"At my mercy, remember?" he added. "Put your back to me."

She complied.

And then she could feel his chest against her back. His body was warm, his breath against her cheek. As Jake wrapped his jacket and arms around her, Heather found herself nestling against him, comfortable, warm. "You said you wanted to see all of Jericho." He spoke softly into her ear, sending shivers of delight through her, which he mistook for cold. He responded by holding her more tightly.

"Mmmm. I did."

Jake turned their bodies to face the opposite direction. "There it is."

Sure enough, from this high point—the only higher point in the area was on the Richmond Farm—Heather could see the lights of the town in the distance. The colors seemed to dance across her eyes and then blur.

Home. And yet it wasn't home.

"It looks so small," she managed through the lump that formed in her throat.

"I used to think too small. Never thought I'd be back here, and now I can't imagine not being here."

"I miss it a lot, Jake."

"You can always come back."

He felt her sigh against him. "Maybe when the war is over. When things get back to normal. Whatever normal is."

Jake could not mistake the wistfulness in her voice. "You doing okay out there?"

Heather opened her mouth to assure him she was, but could not muster the false cheer needed. It seemed wrong somehow to spin tales to Jake—Jake who knew better than anyone else the suffering going on around them, who had seen the worst in human nature and lived to fight another day. Her hesitation was evident as she finally spoke. "When I was little, maybe about five or six, my dad got me a cat. I had begged and begged for one and made all the promises that kids make—though probably not for the reasons you'd think. See, I'd heard that cats always land on their feet, so I decided to test this hypothesis. I stood on the porch of our house and threw the cat off the porch over and over. Sure enough, the cat landed on her feet. Granted, the cat didn't like me very much after that, mostly because I'd chase her down and try it again with the same results. And don't even get me started on the trouble I got into when my dad found out what I was doing." She paused briefly, lost in thought. "I'm like that cat, Jake. I get tossed around a bit from time to time, but I always land on my feet."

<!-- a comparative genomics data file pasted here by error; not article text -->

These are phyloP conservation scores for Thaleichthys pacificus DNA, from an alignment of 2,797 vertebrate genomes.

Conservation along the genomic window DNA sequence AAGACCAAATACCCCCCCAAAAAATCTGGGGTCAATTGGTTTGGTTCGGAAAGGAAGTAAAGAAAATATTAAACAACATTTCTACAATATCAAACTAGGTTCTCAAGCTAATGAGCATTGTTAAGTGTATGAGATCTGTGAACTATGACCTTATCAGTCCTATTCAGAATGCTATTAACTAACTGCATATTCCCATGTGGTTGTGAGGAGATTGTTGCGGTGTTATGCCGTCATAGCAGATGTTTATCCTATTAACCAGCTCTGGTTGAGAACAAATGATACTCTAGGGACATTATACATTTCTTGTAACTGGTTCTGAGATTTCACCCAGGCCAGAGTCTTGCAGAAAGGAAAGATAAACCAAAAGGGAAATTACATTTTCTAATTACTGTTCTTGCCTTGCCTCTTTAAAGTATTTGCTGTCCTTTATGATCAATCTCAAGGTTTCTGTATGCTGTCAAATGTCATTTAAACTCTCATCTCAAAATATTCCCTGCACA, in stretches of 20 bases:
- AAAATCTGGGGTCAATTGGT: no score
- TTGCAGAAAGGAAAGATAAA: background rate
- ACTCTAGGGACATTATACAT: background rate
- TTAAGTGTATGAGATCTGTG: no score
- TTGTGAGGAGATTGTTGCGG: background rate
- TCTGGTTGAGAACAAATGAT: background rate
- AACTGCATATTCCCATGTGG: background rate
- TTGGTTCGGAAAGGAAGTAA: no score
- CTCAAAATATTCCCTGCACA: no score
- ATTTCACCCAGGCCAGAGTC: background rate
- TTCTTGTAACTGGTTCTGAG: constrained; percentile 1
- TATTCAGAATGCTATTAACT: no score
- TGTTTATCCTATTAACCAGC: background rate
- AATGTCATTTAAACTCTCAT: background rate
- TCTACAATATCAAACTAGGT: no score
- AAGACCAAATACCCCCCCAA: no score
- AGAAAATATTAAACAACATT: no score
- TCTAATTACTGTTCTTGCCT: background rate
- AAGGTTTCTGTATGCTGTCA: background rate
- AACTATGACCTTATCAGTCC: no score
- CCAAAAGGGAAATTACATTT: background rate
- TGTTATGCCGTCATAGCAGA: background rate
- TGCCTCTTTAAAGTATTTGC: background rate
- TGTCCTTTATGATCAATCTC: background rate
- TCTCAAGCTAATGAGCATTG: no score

"I don't want you to just be landing on your feet, Heather. I want you to be happy."

"I'm happy right now, Jake, being here with you on this beautiful night. Let's just enjoy it."


"So, anyone special in your life?"

Jake chuckled. "You really have to ask?"

"Of course I do!" Heather laughed. "I mean, it's been four months since last time I saw you. I figured that there'd be someone to snatch you up. Any man that can give a woman all of Jericho at once—that's pretty extraordinary."

Jake tightened his hold on Heather, enjoying the feel of her body against his. There had been offers. Silvia Mayes had been, perhaps, the most aggressive, leaving baked goods for him at work, finding excuses to drop by the ranch, all the time wearing low cut tops to accentuate her assets. In another time in his life, Jake probably would've been grateful for the distraction that Silvia undoubtedly was more than happy to provide, but now he deemed her to be a nuisance, one that he gently put off. Even Emily had made an overture once while in the midst of a prolonged argument with her fiancé, but that ship had sailed for Jake long ago. No one compared to the woman he now held in his arms. It was both a blessing and a curse. "Excluding goddaughters, no one else in Jericho." Heather relaxed slightly, relief washing over her that Jake was unattached. "What about you?"

She almost found his question laughable. Her life was a constant barrage of names and faces, meetings and traveling. Her only respite from all of that was in the school where she held a science lab with fifth graders once a week, schedule permitting. This fact wasn't something for public consumption, and few outside of President Charles's circle knew about it, but that hour and a half spent each week with the school kids was what kept her sane most of the time. "I meet a lot of special people, Jake, but not like you're thinking."